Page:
and in a great many instances they
rocked over and lost more than they
saved. Tho appliances wore crado and
the men inexperienced. But after the
introduction of copper and silvei
plates, better results were obtained. 1
rstimato that an average of 2,000 men
wore working on tho boach and that
they mado $1,600 each. This would
bring the product up to $2,000,000,
and 1 bolievo that at the least the pro
duct was from $1,500,000 to $2,000,
000. They worked nearly thirteen
miles of this beach.
Mlnea In Itoaalnnd Street!.
Soveral promising qnartz claims
havo beon located in tho Btreets ol
Itosaland, It. C. A shaft has been
sunk to a ledge uncovered by a street
grade at Firat avenno and St. Paul
street and a shaft in line ledgo matter
has been sunk on tho Paris Hello on
Itatte street, and as good croppings at
have over beon found in tho camp wore
recently discovered in a basement of a
residence. It.ls stated that lying bo
tween Monte Criato and Butto streets
theio ia every indication of an Immense
body of ore. Tho Hoaaland Miner says
that on account of the surface of the
Paris Belle being covered with houses,
tho work of prospeoting and develop
ment has beon prosecuted under rtifll
culties, but it is being accomplished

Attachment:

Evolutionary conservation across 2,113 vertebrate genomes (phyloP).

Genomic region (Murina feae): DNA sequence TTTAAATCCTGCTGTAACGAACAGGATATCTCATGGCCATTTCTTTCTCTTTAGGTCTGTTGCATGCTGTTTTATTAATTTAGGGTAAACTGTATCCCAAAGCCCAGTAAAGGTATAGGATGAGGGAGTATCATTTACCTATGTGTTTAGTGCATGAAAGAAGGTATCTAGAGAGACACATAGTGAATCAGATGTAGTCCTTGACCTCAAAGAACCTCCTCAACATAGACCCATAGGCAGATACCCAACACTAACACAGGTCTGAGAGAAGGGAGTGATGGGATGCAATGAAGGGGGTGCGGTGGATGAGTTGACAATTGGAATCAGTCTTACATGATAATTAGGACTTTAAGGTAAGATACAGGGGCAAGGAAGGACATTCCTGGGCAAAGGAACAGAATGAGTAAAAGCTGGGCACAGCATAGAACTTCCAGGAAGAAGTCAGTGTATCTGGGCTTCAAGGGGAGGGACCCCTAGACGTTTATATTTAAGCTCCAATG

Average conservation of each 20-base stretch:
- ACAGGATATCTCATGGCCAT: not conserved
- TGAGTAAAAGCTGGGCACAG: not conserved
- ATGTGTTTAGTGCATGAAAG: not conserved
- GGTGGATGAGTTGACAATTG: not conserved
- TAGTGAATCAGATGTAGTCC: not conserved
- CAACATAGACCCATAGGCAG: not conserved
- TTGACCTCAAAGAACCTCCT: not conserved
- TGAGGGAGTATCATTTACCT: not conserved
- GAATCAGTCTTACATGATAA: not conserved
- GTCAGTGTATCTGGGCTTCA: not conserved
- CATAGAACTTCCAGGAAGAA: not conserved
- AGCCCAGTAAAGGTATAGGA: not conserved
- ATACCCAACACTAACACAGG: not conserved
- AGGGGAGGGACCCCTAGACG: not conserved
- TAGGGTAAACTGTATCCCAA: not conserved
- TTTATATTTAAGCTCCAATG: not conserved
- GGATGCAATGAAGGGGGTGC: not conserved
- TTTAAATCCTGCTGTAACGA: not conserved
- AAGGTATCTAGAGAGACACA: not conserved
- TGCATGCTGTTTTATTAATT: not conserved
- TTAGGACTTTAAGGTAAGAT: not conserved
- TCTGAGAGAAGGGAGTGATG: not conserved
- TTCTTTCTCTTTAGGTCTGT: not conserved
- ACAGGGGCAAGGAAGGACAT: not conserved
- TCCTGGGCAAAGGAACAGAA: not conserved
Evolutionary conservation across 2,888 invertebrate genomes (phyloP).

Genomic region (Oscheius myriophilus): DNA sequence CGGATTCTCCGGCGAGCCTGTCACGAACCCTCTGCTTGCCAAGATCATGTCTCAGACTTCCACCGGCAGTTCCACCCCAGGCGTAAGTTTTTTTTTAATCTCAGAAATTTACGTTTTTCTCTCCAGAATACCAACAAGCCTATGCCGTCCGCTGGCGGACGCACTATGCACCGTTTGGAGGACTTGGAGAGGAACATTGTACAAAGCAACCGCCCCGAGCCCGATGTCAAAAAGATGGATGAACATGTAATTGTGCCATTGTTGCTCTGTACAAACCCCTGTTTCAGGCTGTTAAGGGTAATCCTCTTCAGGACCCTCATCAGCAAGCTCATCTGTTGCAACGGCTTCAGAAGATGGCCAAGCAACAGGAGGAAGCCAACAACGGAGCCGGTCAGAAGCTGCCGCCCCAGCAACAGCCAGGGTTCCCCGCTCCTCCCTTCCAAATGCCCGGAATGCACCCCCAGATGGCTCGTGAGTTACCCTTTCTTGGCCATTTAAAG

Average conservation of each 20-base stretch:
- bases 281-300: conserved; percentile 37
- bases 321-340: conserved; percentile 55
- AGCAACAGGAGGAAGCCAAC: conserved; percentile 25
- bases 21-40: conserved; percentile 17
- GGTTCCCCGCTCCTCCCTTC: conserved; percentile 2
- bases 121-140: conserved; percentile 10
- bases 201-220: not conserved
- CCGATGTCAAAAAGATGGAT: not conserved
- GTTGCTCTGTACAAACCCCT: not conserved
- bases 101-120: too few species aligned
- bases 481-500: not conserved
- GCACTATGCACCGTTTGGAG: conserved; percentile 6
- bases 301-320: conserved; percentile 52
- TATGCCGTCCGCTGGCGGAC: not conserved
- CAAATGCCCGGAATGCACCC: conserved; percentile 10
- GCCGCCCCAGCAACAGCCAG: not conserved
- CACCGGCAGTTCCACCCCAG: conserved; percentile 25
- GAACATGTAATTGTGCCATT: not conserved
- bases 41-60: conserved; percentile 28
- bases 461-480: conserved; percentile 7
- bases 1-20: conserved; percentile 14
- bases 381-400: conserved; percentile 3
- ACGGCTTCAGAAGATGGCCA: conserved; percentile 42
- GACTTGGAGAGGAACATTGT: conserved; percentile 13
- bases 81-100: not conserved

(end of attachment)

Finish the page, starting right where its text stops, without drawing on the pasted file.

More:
and along practical lines.
I'ulnt Mine Hounded.
The announcement of a paint mina
and iron deposits, near Scappooso, in
Columbia county, have lod Portland
capitalists to investigate. After a care
ful survey of the country by oorapotent
enginoors and expert mineralogists, a
half section of land owned by Frank
Payne, on tho north fork of Scappoose
creek, was bondod for $53,000 by a
Portland syndicato. An amount suffi
cient to satisfy Mr. Payne that the in
vestors mean business has been paid,
and if tho weather shall permit, work
on permanent Improvoinouta will soon
Lead Furnace Iteaumea Work.
The romoval of tho duty on pig load,
resulting from Canadian bullion being
roflnod in tho Uuited States, has nl
roady had its oftoct in tho "blowing
in" of tho lead furnuco at tho Trail,
11. C, smelter. Thia smolter has a
Btook of oro sufficient to keop it in
oporation for two or three months, in
dopondont of any now purchases.
Tho members of tho Dublin (Ireland)
Fire Bilgado aro about to memorialize
the corporation to increase their wagos
The maximum salary paid to the em'
nloyes is $7.50, whllo the minimum
salary is $0. Tho mou on oscape duty
also aro colug to apply for a reduction
in tho hours thoy havo to work
WOOLEN GOODS ACTIVE.
I'roTti nn Kxrillon to riiilliiea Shown
III Otlmr I.lnra.
Ilradstreet's roviow says:
KxcoptlotiB to tho quiet and even
dullness shown by tho many lines of
trade and speculation aro found in tho
active demand for woolen goods for
next fall's dollverft, and In tho activo
call for dry goods on spring account.
In tho latter direction, prices shof
j special strettth, and the bulk of tho
businoss placed in wooiens nas neon as
an advance of 25 to 40 per cent. In
other lines, notable steadiness is shown
in prlcos. Weather conditions through
out the country part of trjo week havo
been against trade in seasonable goods,
and thero is vory general complaint of
large stocks of winter goods in the
hands of this branch of trade. Another
cfTcct of tho usually mild weather ia
that shown in tho Northwestern lum
ber business. The lack of snow will
probably insure a reduction on the cut